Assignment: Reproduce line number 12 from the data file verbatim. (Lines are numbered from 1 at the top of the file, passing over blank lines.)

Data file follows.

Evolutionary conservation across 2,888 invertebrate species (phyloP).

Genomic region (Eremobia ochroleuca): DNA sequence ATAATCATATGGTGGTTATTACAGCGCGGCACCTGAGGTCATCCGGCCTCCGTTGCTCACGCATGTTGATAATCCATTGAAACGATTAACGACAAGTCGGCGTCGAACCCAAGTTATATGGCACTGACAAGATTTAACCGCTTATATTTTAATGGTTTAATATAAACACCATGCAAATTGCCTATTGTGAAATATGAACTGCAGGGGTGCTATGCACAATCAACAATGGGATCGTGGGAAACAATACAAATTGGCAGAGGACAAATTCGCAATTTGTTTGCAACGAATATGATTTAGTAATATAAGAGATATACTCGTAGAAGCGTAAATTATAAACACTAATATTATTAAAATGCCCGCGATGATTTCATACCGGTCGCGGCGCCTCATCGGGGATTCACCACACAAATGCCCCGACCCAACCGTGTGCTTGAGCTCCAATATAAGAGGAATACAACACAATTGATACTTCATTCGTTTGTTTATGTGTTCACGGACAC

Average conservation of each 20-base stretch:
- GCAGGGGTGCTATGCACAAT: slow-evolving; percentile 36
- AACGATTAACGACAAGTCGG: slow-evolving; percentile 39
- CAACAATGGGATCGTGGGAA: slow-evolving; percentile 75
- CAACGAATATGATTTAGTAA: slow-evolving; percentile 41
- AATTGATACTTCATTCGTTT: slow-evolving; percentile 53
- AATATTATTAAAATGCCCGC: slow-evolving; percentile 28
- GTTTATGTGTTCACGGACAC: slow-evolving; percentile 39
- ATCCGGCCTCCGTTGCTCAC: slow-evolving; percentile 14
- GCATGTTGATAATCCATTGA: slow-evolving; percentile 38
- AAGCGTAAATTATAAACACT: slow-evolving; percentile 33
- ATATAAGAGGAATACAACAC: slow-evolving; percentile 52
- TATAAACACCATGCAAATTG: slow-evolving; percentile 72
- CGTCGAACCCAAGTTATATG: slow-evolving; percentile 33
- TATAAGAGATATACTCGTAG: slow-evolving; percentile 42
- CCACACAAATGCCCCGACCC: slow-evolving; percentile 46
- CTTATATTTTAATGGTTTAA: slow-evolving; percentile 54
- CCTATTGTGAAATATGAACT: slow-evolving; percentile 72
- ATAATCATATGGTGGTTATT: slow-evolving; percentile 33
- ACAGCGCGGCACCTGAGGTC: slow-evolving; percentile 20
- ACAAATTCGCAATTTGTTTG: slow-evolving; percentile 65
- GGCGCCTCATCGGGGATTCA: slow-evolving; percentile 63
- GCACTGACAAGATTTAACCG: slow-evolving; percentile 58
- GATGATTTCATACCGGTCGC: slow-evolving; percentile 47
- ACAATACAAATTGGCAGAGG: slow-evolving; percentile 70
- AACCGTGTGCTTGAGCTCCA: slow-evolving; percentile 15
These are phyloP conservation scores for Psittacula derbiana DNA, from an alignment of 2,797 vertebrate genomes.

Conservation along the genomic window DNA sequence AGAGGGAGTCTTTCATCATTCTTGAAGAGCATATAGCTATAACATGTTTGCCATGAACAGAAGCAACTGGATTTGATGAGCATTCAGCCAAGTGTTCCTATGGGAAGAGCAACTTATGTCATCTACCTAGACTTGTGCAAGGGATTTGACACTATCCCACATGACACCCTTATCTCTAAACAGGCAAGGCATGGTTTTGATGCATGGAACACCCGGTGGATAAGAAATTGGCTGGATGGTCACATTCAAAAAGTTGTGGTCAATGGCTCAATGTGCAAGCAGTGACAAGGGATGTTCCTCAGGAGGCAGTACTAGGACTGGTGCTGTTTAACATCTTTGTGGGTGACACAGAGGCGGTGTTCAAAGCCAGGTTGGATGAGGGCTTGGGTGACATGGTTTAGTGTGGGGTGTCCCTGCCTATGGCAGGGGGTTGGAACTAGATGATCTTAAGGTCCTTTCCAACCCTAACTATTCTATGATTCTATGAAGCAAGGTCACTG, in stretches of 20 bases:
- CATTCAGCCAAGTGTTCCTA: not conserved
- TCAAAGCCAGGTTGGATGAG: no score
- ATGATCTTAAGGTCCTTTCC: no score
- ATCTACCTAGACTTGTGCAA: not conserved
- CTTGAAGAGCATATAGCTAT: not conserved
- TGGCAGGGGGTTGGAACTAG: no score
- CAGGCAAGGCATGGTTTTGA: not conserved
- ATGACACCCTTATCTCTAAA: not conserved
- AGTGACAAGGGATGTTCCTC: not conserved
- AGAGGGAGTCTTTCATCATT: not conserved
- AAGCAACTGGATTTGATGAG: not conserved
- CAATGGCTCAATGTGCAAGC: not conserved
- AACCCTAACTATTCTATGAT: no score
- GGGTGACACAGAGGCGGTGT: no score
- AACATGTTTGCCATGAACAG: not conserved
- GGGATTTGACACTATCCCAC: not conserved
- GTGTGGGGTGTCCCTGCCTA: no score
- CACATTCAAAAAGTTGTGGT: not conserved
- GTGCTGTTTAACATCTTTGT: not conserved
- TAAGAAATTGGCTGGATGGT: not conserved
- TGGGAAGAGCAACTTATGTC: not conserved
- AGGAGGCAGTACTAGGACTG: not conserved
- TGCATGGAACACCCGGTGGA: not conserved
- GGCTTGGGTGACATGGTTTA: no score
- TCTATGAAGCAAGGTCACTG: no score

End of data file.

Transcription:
- GCATGTTGATAATCCATTGA: slow-evolving; percentile 38